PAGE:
And on the other side I get an email from someone who probably never supported President Obama that was entitled ‘the first pro-Palestinian president’. This email raises concerns that the president, raised in a Muslim country, might have developed a positive position towards the Arab/Muslim world that has colored his approach to foreign policy, with the President’s Cairo speech being only the beginning (making a settlement freeze a condition of having negotiations and now explicitly mentioning the 1967 borders as the starting point) of the downside of the President’s anti-Israel foreign policy position.
And then, as a Canadian Jew living in the United States, I read the Globe and Mail and read how Stephen Harper has, once again, come out with a pro-Israel position, repudiating the US position. And how, traditionally, Canadian Jews support the Liberal Party and have been faced with a government that they do not naturally support because of domestic issues, but cannot help but applaud its strong and continued position on Israel.
Iit is true that the military relationship between the United States and Israel has never been stronger. It is also true there the US is openly opposed to the Palestinian attempt to seek statehood at the United Nations, and vetoed a Security Council resolution with respect to settlements. But none of this placates the average pro-Israel American Jew. What they see is a President who says ‘no’ to the Palestinians, but gives off many signals to the leadership of the PA that it is okay to push and push and push on Israel, because he, the President, agrees with their negotiating positions; negotiating positions that will make it more difficult for Israel to be able to make a deal, for it will look like a deal is being done with a ‘gun’ to  its collective head.
I do not know what American Jews will do in the run-up to the 2012 presidential election. Some of all of this depends on whom the Republicans select as their presidential and vice-presidential nominees, and if they are pro-Israel enough, and domestically moderate enough, to allow Jewish voters to cross the political aisle and vote Republican (while holding their noses). Some of this depends on what takes place before and in September at the United Nations, and how openly vocal the President will be towards the PA and its attempt to gain statehood through a unilateral vote. And all of this depends on Jewish voters, who have to decide if they will continue to, regardless of all of the above, give up their vote and vote Democratic as a knee-jerk traditional response, or if American Jews will put their vote into play, so to speak, and up for grabs.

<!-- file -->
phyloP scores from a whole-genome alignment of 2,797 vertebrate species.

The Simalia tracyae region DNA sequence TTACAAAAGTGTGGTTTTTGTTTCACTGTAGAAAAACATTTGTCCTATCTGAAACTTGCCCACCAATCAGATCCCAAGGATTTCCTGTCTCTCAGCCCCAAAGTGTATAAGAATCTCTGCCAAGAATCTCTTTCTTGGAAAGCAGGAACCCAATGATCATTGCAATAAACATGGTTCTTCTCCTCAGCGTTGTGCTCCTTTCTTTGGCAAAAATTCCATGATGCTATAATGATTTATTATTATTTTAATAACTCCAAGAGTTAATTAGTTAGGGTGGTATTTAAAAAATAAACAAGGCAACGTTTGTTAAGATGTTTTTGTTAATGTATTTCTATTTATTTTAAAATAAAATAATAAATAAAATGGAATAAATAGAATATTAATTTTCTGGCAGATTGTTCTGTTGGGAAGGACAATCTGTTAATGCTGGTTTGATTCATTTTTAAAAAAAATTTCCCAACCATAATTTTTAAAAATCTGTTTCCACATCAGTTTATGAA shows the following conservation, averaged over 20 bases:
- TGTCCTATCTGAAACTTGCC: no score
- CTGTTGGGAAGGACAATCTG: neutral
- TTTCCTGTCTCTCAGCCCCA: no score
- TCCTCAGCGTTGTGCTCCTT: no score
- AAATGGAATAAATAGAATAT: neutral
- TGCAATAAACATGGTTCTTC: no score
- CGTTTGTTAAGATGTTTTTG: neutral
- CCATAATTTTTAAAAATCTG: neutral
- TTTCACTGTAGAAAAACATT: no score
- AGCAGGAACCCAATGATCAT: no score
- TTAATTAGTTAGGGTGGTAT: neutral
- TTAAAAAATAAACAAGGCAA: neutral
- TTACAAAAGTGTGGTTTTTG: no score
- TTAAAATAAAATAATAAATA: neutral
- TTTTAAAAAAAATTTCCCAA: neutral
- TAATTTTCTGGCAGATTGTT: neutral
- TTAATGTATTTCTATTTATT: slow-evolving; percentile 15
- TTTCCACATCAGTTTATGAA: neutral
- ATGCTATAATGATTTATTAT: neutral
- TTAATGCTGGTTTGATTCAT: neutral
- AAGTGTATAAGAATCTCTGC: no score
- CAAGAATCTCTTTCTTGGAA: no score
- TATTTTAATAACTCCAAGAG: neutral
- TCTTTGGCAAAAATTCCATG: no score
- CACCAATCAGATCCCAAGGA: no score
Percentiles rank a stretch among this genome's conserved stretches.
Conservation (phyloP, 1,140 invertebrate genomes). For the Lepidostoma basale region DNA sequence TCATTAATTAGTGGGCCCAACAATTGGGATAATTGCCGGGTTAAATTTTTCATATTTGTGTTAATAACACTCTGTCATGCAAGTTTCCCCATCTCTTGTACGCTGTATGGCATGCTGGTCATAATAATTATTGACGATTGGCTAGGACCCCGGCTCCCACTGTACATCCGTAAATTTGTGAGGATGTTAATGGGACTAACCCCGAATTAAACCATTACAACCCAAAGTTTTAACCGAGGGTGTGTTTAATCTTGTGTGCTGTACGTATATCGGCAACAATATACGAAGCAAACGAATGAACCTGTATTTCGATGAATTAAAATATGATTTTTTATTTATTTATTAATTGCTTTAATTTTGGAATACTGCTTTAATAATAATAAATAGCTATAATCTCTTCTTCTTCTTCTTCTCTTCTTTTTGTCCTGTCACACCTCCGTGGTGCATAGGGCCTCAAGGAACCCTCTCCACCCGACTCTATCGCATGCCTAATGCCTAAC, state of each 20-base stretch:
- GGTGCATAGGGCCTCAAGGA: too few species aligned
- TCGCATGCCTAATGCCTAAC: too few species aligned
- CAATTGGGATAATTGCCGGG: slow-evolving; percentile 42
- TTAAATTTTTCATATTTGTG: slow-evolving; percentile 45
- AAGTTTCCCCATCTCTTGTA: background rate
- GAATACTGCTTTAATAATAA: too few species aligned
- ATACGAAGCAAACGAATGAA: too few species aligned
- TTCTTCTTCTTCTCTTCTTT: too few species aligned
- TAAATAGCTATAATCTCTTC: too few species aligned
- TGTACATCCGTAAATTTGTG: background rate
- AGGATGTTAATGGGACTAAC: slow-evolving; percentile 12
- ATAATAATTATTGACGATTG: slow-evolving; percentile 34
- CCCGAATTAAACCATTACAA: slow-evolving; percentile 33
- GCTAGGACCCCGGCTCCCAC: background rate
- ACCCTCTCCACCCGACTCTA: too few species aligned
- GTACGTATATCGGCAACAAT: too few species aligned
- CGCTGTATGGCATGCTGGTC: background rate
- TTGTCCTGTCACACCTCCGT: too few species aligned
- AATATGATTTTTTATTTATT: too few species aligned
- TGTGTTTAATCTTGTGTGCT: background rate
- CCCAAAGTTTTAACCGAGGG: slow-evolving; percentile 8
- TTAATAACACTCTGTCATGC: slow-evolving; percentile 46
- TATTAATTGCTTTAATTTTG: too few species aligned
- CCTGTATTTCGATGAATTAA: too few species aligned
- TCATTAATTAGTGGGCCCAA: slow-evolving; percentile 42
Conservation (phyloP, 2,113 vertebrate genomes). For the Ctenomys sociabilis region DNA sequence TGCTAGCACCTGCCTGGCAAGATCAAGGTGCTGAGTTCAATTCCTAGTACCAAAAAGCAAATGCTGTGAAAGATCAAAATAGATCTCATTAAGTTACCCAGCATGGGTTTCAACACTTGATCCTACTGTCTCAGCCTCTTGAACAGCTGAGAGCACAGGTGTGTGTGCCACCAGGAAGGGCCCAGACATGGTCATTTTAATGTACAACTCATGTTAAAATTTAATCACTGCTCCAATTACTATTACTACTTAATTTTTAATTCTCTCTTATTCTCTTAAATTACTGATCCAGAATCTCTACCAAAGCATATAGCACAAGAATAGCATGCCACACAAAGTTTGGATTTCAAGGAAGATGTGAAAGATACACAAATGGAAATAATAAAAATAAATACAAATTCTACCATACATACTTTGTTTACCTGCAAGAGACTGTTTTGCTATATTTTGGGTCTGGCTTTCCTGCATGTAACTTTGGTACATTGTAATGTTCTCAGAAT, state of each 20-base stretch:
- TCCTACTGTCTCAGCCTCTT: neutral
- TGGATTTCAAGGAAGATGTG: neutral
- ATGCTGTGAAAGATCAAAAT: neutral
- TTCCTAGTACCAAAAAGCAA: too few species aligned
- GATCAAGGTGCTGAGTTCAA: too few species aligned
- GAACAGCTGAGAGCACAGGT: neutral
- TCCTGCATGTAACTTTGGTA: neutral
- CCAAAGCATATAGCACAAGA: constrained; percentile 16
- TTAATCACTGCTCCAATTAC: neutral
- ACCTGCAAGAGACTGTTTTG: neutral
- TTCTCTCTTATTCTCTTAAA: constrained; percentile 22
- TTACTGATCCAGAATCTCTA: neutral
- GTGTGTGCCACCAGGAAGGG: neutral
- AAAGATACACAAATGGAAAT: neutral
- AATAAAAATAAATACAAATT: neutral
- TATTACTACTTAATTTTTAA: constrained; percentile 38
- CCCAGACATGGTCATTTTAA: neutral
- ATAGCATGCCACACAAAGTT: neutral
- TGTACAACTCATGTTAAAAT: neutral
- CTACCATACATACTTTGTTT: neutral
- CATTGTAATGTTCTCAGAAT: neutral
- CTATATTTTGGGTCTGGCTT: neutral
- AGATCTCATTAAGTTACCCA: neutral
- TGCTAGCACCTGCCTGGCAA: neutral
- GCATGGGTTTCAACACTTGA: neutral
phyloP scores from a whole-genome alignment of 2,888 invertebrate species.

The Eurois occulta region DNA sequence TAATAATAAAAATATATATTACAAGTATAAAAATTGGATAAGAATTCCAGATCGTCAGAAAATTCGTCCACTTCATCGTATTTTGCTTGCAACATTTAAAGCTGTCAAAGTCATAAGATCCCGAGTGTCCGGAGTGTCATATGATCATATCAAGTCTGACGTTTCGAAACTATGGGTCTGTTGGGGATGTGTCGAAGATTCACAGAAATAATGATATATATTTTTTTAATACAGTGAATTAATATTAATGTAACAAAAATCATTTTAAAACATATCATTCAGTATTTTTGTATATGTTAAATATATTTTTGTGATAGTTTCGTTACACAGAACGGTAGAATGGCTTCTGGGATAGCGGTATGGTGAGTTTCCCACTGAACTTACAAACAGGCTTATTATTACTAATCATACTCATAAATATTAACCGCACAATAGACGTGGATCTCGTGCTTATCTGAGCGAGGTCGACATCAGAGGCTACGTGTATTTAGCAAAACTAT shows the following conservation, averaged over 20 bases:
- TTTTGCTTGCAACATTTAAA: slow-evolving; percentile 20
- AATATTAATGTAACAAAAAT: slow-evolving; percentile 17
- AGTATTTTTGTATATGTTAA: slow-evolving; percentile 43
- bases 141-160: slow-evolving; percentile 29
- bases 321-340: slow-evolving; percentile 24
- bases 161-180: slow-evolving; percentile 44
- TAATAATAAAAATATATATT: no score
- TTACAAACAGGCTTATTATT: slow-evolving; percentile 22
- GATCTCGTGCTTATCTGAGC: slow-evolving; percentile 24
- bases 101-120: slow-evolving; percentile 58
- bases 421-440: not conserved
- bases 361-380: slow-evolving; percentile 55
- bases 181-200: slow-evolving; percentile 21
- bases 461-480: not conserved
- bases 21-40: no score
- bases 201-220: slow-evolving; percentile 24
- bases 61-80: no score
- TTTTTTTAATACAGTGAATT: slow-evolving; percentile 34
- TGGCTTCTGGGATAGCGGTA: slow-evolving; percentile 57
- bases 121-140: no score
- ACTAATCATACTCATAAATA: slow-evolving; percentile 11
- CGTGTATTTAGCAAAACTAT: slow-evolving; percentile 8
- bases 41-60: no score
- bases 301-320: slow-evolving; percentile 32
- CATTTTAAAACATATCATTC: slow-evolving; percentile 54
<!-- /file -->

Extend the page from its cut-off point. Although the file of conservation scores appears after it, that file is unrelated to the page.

Prior to the 2004 election, I was at a seminar where the panelists were speaking about why Jews should vote Democrat, and why they should vote Republican. Before the person speaking on behalf of the latter spoke, two people at my table heckled and laughed. They knew, before the case was even laid out, which party they were going to vote for. No discussion was needed, or wanted. If Jews continue to give up their vote and vote without even consideration (one way or the other) then, regardless of who is in the White House and that person’s policies, they have no one else to blame, but themselves. For such a mature, established,  and educated community, sometimes, the American Jewish community is pretty dumb. But then again, you did not hear that from me (I do have to live here, you know!).